Ashley Judd on deciding to come forward with Weinstein allegations

The actress and activist alleges that Harvey Weinstein sexually harassed her in a hotel room in the late '90s, and hopes sharing her story helps others.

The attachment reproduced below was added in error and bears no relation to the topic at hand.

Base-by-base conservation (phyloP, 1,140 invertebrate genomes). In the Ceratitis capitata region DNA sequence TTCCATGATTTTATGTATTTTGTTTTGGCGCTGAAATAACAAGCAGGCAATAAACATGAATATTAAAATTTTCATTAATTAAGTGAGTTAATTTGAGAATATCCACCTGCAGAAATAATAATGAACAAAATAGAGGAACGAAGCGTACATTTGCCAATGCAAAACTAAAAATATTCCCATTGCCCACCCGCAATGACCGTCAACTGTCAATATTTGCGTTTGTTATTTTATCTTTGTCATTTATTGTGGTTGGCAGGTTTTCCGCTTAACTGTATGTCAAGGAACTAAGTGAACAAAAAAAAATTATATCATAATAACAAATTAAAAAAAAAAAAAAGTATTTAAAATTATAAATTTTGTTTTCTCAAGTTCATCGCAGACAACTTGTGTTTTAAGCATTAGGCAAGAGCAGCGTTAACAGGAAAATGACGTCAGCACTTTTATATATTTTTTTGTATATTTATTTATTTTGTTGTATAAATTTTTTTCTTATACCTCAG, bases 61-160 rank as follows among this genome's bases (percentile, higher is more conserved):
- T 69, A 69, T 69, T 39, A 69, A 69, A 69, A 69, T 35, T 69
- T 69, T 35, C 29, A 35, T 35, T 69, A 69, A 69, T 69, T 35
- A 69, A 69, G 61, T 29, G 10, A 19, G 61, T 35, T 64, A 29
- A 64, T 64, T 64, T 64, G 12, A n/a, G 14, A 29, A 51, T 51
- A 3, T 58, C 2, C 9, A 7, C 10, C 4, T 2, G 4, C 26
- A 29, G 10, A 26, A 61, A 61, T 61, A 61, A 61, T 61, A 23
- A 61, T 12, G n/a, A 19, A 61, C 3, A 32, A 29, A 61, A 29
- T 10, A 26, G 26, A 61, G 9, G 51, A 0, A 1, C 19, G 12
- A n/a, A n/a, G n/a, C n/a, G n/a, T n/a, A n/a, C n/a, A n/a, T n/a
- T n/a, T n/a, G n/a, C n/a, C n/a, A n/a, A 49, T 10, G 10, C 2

9:59 | 10/27/17

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Transcript for Ashley Judd on deciding to come forward with Weinstein allegations